American newspapers aren’t the only ones in trouble. Their French cousins, including the once unassailable Le Monde, now are apparently going through a period of “extreme turbulence.” Of course, we must consider the source, The Independent, only yesterday dismissed on this site for its nonsensical reportage on the movie business. Nevertheless, Le Monde’s controversial editor Edwy Plenel is evidently quitting to go back to the “the simple pleasures of journalism and writing”.
Meanwhile, the oh-so-very-1968 Libération may be the target of a partial takeover bid by Edouard de Rothschild, of all people. What does this all mean (other than a better class of wine at staff meetings)? I’m not sure. We do know their papers are not selling. Some of our French readers will have more to say about this, I hope. (I’m not sure this has much to do with it, but I have observed that the French press is far more uniform than ours about foreign policy, as if democracy ended at their border.)(hat tip: AB)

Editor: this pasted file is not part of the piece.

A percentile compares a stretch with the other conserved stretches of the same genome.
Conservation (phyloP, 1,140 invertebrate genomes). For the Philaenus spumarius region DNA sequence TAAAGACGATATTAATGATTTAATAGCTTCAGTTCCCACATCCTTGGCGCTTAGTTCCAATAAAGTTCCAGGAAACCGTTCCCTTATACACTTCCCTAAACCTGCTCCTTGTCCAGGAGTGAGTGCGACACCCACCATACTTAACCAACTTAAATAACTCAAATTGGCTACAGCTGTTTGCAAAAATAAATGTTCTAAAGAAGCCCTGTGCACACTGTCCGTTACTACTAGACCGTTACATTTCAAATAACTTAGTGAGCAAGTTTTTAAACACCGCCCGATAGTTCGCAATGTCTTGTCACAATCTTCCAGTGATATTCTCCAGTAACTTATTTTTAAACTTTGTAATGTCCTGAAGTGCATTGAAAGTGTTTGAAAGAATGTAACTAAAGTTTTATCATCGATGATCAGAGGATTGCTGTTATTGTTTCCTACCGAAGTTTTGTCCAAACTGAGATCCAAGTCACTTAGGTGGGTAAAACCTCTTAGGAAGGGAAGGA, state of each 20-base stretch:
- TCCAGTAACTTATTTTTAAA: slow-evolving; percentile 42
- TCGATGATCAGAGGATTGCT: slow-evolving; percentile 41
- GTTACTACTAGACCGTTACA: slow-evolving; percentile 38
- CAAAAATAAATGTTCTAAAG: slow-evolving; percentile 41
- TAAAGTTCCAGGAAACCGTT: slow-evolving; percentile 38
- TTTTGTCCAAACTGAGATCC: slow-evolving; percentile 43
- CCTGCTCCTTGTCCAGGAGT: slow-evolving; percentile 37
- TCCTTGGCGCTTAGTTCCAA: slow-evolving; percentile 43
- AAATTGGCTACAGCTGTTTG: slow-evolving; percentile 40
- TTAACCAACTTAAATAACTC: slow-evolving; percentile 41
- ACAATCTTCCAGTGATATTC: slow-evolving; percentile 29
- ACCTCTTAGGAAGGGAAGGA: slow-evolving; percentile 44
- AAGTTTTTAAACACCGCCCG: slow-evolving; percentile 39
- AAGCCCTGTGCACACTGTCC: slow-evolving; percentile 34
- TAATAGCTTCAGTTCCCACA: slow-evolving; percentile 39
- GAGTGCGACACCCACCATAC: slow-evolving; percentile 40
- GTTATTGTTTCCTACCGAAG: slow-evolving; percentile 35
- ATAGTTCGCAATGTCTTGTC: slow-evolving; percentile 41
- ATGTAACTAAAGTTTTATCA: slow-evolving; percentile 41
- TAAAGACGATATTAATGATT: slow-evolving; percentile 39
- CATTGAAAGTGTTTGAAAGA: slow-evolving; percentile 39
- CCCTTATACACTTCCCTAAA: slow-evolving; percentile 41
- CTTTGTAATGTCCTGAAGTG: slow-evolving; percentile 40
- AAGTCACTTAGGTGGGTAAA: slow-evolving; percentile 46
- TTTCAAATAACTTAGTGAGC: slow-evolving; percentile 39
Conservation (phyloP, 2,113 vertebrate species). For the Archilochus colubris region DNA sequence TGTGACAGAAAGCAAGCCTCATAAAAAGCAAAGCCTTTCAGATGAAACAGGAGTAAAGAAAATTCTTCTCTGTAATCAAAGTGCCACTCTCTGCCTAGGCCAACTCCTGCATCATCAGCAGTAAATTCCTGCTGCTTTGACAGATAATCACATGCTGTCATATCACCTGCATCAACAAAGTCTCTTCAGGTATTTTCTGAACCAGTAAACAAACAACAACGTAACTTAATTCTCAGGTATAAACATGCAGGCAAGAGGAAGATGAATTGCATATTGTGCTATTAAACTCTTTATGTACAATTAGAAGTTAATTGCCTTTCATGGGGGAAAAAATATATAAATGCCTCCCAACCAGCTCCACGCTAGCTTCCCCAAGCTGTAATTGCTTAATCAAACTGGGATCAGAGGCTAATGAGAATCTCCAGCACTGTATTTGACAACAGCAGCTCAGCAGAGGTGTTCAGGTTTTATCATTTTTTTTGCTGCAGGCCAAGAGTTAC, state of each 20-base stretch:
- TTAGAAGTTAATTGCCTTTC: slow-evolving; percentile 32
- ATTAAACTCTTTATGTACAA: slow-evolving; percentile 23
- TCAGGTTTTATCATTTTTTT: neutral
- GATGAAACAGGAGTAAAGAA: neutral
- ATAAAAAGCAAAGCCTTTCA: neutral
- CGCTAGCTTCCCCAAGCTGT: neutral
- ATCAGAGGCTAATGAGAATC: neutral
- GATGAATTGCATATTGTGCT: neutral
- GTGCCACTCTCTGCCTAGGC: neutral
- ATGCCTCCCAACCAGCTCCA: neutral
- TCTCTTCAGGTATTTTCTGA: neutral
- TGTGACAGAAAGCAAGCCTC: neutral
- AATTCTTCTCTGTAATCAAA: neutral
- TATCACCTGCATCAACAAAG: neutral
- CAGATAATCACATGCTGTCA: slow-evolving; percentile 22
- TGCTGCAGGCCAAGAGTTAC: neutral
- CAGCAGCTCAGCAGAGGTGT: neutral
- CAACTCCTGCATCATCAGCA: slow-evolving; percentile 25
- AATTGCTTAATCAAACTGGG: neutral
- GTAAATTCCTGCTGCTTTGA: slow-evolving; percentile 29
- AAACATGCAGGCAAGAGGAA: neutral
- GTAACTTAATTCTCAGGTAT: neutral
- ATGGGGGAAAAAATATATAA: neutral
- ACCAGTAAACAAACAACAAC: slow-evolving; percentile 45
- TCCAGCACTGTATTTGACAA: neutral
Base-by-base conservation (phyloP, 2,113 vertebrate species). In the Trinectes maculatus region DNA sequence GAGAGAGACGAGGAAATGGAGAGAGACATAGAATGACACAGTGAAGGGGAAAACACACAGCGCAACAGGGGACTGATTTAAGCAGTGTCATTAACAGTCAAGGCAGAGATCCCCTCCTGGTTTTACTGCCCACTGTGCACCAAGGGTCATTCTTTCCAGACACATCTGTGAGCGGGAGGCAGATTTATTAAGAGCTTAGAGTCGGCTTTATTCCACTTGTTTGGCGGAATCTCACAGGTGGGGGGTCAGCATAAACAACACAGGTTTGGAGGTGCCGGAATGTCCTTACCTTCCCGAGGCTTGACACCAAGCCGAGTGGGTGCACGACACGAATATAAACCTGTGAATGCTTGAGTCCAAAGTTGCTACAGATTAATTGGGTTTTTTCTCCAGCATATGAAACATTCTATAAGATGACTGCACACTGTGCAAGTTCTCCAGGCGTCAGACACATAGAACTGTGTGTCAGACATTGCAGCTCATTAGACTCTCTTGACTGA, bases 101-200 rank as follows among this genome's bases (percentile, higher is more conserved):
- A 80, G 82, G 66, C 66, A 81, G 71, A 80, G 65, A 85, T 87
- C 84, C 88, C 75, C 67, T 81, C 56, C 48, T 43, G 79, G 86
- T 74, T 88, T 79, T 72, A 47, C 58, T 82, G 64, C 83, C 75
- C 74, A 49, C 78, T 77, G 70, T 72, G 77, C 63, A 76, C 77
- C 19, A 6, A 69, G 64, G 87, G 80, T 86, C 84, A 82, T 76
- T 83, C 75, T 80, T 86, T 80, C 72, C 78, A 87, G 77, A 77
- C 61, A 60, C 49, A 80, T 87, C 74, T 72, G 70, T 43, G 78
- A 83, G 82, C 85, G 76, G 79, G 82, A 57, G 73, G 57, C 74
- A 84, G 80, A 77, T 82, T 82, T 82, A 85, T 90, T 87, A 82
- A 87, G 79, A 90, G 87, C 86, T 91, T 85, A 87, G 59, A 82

UPDATE: Howard emails this explanation: Lagardère (formerly Matra) – controlled by the Lagardère family – has a major stake in the European aerospace and weapons sectors, along with control of the Hachette group. Hachette encompasses Paris Match, Elle, the only national Sunday newspaper and most newspapers in the Marseilles-Nice region. It is the biggest book publisher, the largest book distributor and the biggest newsagent in France. Dassault – controlled by the Dassault family – has substantial aeospace interests (eg produces the Mirage fighter) and in 2004 took control of Socpresse, the group that owns conservative daily newspaper Le Figaro, weekly news magazine L’Express, two of the largest regional newspapers (in Lille and Lyons) and over 60 other publications. Socpresse was formerly controlled by Robert Hersant.
That is why there is unanimity of opinion. The press is only interested is serving their weapons industry.